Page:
It already feels like we're not going to be here very long, which is true I guess, since we only have 11 days left. I'm sure it'll be over before we know it, but until then we'll continue enjoying ourselves in lovely India.
Sunday, June 11th, 2006
Right Now for
No real update today, but I'm getting my stuff uploaded and I thought I should put up something.
Thursday, June 15th, 2006
"Weepy " is a boy in the 5th standard who I might affectionately refer to as my secretary. He is my constant advocate and companion here, and he always insists on carrying my books or storing them for me while I'm playing soccer, which works out pretty well, because after showering I always come back down to study time with the boys. I don't actually know what his name is (he can write it for me of course, but only in Tamil), but I call him Weepy because his signed name is the sign for crying, which is exactly what he tells me he'll do when I leave one week from today. If I could take home one thing from India, it would be this kid.
The last few days have been spent gathering pictures and ideas to put together a brochure that father has asked us to make. We're happy to oblige, and it's going to be one doozy of a project, but it'll be good. The kids have taken on great to Ian, especially in the handicapped 8th standard, where they won't let him leave.
Every day it seems like there's just not enough time to do everything I'd like to do! Between meals, class time with the kids, recreation time, prayers, and study time, the day is booked from 7am to 9pm. I hate to skip out on making the rounds to the classes, but with all the work to do I'm thinking that'll be happening a bit in my remaining time here.
The school year here starts at the beginning of June, so new kids are still arriving every day. The smaller kids usually cry a bit their first days here, but the other kids are so good about cheering them up and keeping them company. I was pretty surprised to learn this, but none of the deaf kids I've talked to so far have families who know Indian Sign Language, so while being able to read lips pretty well, their first real access to language is at the school. This is of course of great interest to me, but I would think anyone would be able to see the amazing value of a place where children who live in a silent world can interact with others in their own medium and for the first time in their lives to be able to fully express themselves.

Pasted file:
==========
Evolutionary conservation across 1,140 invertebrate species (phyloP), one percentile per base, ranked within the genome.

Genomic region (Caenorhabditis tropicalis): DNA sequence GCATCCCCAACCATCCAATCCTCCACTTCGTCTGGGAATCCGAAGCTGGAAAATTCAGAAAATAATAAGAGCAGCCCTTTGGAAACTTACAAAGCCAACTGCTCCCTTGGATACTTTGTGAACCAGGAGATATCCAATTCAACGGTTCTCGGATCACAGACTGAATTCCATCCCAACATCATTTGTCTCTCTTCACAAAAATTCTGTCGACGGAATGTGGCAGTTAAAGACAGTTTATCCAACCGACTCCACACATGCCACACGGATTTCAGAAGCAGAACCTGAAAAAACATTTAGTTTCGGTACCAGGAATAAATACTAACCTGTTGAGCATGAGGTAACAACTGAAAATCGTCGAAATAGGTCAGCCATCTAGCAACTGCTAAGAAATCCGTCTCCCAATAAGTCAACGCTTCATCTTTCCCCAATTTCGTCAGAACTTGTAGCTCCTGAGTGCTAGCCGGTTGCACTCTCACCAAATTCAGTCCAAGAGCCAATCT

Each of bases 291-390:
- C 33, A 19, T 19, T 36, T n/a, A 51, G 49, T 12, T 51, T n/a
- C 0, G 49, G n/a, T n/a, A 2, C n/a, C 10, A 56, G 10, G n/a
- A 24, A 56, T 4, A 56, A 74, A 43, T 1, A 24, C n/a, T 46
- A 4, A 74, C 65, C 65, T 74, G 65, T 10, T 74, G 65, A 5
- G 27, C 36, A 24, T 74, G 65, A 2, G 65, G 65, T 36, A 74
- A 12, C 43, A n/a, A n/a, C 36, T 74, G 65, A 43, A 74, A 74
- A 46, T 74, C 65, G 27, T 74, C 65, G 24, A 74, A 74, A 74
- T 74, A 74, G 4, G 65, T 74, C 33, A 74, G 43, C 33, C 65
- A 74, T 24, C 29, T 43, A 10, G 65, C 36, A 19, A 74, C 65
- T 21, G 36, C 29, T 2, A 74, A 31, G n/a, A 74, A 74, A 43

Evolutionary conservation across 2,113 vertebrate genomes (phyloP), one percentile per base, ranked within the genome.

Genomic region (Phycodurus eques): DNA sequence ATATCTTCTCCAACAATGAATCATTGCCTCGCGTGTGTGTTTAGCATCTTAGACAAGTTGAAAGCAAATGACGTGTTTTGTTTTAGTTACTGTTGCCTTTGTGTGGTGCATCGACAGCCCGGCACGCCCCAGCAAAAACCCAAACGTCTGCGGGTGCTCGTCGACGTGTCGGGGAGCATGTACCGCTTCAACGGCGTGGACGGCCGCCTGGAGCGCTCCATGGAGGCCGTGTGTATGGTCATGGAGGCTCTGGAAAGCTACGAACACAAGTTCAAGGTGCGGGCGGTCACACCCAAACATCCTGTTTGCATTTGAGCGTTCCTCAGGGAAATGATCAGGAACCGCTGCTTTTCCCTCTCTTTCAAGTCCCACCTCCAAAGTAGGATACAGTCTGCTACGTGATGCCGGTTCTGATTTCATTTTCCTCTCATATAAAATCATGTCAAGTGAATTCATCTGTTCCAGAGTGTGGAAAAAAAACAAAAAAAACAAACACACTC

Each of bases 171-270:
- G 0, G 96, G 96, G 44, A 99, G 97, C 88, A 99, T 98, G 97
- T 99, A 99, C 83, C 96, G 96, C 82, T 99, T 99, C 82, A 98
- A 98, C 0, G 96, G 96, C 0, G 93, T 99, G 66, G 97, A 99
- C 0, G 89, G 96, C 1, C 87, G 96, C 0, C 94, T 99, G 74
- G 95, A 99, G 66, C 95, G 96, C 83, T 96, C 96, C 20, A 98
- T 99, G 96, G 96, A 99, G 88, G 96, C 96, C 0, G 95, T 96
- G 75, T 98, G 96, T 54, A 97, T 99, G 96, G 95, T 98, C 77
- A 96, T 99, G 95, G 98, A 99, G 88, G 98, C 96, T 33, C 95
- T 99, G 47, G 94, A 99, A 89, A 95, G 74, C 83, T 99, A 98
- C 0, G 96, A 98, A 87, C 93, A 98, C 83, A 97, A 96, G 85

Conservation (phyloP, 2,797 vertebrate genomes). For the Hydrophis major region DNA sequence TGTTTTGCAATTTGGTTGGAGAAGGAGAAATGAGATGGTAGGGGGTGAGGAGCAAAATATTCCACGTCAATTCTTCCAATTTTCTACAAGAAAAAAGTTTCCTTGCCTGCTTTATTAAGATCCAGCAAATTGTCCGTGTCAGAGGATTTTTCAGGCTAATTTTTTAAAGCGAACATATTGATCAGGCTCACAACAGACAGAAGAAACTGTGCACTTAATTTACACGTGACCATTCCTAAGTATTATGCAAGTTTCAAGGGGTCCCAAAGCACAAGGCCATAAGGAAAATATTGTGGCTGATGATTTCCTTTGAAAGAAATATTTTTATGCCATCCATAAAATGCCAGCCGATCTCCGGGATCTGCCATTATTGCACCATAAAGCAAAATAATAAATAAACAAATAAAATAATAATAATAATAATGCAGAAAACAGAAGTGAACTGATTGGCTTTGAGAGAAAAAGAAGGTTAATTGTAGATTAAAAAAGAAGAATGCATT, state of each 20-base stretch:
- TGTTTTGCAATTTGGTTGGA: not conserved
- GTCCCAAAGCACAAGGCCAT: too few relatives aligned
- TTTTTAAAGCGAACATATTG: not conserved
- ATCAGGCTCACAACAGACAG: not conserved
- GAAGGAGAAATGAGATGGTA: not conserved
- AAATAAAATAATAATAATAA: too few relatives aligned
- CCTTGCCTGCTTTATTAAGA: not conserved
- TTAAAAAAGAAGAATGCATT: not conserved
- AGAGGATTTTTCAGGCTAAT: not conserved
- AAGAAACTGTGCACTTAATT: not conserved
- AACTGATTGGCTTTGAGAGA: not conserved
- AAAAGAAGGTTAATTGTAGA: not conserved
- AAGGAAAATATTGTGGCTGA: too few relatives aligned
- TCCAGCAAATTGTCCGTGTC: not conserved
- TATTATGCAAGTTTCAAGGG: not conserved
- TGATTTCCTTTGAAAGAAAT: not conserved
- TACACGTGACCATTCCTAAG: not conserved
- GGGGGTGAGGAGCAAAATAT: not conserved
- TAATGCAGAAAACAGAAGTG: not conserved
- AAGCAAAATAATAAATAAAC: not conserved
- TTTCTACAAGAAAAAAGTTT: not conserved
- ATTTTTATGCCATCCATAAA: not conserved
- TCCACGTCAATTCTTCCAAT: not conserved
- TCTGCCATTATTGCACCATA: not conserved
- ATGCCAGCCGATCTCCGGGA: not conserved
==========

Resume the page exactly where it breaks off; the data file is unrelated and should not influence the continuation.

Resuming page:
We got quite a bit of rain yesterday, which was very welcome, but sort of freaked the kids out, I think. When classes were over we found the fields in a very wet state, but that didn't stop the intense soccer action. Some people got pretty covered in mud, myself included (although the only pictures that show it are on Ian's camera, since my battery inconveniently died near the end of recreation time). Cleaning my clothes was a royal pain and I thought the mud would, quite literally, never rinse out, but it was so worth it.
Saturday, June 17th, 2006
Right Now for
It certainly does.
I took Ian to the 12th standard English class yesterday since the professor didn't think he was visiting any classes (not true, but I thought I'd satisfy his frustration), so we got to read some Julius Caesar (I guess if they can understand Shakespeare they can understand anything). I went around more classes for the rest of the day, as usual, and then we played soccer in the afternoon, so there're pictures of that. There are several picture updates, actually, but I'm only slowly getting through them on the stone-age connection here, so maybe the pictures from yesterday won't make it up until tomorrow.
After free time everybody went to clean up, as usual, and then there's study time, during which I go sit with the kids. While we were sitting inside we could see the lightning starting up to the south, and sure enough, by the time evening prayer got started (7pm), the rain was a-pouring. I ran upstairs to grab my flashlight since I figured the power would go out, and the sun sets around 6 here. Running back upstairs through the rain was really nice, since it cools everything down, and they can always use the water.